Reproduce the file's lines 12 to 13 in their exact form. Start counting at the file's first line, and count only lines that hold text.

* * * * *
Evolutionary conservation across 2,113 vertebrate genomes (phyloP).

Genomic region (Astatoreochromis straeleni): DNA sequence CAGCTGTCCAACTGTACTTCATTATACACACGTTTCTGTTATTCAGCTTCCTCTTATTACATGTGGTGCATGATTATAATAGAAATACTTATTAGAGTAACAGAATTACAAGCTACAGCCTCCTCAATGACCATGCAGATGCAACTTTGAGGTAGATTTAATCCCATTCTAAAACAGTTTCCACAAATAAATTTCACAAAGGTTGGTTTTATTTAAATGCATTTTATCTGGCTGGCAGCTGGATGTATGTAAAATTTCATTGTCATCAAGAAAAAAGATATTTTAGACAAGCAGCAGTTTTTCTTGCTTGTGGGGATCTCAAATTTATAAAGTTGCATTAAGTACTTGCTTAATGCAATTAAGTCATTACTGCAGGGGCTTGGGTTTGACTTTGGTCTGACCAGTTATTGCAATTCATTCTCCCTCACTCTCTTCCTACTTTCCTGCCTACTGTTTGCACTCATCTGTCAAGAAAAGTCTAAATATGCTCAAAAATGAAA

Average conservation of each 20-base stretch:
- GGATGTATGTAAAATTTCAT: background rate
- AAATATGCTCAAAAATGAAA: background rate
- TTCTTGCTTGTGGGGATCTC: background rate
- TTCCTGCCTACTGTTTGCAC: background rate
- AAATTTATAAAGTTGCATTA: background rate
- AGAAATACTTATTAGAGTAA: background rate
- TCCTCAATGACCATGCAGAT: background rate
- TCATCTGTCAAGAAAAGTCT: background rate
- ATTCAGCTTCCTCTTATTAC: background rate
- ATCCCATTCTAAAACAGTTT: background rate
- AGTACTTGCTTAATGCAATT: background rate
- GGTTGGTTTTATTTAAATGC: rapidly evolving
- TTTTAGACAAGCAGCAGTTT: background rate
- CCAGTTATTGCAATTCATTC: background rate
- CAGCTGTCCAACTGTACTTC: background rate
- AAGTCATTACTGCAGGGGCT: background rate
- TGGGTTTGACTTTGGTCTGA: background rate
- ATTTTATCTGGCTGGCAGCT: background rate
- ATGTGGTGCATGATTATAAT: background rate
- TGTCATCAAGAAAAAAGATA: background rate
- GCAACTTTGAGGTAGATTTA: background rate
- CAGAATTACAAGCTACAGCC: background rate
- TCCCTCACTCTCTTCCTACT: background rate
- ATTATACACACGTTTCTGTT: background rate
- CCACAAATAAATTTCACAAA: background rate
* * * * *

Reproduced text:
- ATTCAGCTTCCTCTTATTAC: background rate
- ATCCCATTCTAAAACAGTTT: background rate